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Watchers at the Straight Gate –

Watchers at the Straight Gate

Sunday , 18, February 2024 1 Comment

I had mentioned last year how Russell Kirk’s story in Dark Forces was one of my favorites from that volume. I have had a copy of the 1984 Arkham House collection Watchers at the Straight Gate lying around unread. I have been rotating around eleven single author story collections since the holidays reading anywhere from one to three stories by different authors each night. This would keep a space of around five days minimum between authors.


Story Original Appearance
A Cautionary Note on the Ghostly Tale
The Invasion of the Church of the Holy Ghost F&SF, Dec. 1983
The Surly Sullen Bell The Surly Sullen Bell, 1962
The Peculiar Desmesne of Archivar Gerontin Dark Forces, 1980
Uncle Isaiah The Surly Sullen Bell, 1962
The Reflex-Man in Whinnymuir Close Whispers IV, 1983
What Shadows We Pursue F&SF, Jan. 1953
Lex Talionis Whispers II, 1979
Fate’s Purse F&SF, May 1979
An Encounter by Morstone Pond Watchers at the Straight Gate
Watchers at the Straight Gate New Terrors, 1980

In the introductory essays, Kirk writes:

“The better uncanny stories are underlain by a healthy concept of character of evil. Defying nature, the necromancer conjures up what ought not to rise again this side of Judgement Day. But these dark powers do not rule the universe; by bell, book, and candle, symbolically at least, we can push them down under.”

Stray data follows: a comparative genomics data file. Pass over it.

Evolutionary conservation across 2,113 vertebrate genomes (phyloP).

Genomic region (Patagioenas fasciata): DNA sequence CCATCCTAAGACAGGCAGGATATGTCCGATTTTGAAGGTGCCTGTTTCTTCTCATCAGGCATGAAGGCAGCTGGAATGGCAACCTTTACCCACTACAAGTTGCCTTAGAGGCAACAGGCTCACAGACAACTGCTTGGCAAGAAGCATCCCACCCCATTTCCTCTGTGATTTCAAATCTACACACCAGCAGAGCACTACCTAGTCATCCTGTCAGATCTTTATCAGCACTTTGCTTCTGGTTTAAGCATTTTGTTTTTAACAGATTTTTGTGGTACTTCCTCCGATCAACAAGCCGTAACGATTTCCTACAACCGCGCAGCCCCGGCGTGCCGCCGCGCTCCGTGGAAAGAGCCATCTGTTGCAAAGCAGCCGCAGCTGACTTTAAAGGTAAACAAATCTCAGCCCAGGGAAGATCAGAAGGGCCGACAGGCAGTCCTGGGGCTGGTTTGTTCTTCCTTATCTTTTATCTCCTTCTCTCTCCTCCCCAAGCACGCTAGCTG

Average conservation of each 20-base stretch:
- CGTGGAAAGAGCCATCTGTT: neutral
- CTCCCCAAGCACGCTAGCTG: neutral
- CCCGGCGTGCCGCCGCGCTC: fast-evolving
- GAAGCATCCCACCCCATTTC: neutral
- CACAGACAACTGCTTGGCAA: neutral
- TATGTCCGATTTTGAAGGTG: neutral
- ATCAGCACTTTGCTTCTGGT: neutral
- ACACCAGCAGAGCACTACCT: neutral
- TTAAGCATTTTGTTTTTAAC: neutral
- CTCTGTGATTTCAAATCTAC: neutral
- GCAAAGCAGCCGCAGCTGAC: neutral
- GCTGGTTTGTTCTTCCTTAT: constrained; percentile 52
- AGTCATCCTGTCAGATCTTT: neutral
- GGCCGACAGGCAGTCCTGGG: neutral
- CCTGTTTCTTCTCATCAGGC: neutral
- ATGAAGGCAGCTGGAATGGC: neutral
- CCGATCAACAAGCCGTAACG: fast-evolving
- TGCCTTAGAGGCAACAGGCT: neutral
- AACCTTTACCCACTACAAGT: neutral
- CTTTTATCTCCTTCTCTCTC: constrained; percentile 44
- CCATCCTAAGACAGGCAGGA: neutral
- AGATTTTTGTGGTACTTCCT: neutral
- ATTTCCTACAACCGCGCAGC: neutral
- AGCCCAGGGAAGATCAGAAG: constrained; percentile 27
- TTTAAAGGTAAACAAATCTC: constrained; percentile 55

Kirk is good at having situations and characters. He slips in some comments about urban decay accelerated by bureaucrats who know better. The evil is small in these stories. Greed, lust, power are driving forces. The supernatural element may seem small in comparison to other writers of the supernatural.

The stories reminded me a little of August Derleth writing as “Stephan Grendon” but more mature and better written.

Watchers at the Straight Gate was a breath of fresh air. The collection The Surly Sullen Bell was reprinted twice in the 60s by Paperback Library, once as Lost Lake with a Gothic Romance cover. Pick it up if you come across it in a used bookstore.

One Comment
  • JohnnyMac says:

    This was the second collection of Russell Kirk’s ghostly tales published by Arkham House. The first was “The Princess of All Lands”. Anyone who enjoys a classic ghost story should buy these if they have the chance.

    I think the most recent collection of Kirk’s short stories was “Ancestral Shadows”.

    He also wrote three novels: “Old House of Fear”, “A Creature of the Twilight” and “Lord of the Hollow Dark”.
    The latter two feature his suave and sinister character Manfred Arcane who is not quite a gentleman but who can kiss a lady’s hand or cut a man’s throat with equal elegance. Arcane also appears is some of the short stories.

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